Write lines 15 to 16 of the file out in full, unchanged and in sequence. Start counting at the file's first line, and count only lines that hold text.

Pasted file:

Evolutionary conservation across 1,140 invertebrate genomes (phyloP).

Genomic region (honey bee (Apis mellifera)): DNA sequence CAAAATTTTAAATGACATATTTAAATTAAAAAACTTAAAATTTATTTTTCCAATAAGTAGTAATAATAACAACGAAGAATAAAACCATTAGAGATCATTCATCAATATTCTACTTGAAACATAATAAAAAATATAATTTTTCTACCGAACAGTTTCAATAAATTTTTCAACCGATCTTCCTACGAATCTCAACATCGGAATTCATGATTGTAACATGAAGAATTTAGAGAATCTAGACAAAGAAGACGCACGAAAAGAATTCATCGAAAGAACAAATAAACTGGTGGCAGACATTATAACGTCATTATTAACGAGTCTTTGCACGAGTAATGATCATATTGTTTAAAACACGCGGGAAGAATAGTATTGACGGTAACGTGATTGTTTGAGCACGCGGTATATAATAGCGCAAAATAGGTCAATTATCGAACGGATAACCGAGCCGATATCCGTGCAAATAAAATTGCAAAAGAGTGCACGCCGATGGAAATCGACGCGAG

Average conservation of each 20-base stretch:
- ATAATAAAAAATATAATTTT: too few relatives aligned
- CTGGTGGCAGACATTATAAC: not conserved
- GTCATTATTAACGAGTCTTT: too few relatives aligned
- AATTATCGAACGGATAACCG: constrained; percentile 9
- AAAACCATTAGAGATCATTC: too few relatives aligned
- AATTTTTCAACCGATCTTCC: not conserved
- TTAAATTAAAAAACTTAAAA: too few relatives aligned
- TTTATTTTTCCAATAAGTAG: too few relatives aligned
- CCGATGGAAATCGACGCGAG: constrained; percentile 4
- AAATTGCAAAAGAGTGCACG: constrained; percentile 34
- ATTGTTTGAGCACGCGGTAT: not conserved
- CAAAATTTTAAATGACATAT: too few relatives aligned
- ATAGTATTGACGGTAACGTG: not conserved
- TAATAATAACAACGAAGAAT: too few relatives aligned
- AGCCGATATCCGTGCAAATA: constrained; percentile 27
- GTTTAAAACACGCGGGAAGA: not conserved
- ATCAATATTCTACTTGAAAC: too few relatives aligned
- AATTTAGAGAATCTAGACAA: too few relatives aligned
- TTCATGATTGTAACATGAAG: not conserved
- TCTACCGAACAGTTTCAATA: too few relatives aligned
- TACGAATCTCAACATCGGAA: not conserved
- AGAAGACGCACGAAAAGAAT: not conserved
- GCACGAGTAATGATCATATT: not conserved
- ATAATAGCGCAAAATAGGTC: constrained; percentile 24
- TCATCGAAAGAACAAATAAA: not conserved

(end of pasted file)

- CAAAATTTTAAATGACATAT: too few relatives aligned
- ATAGTATTGACGGTAACGTG: not conserved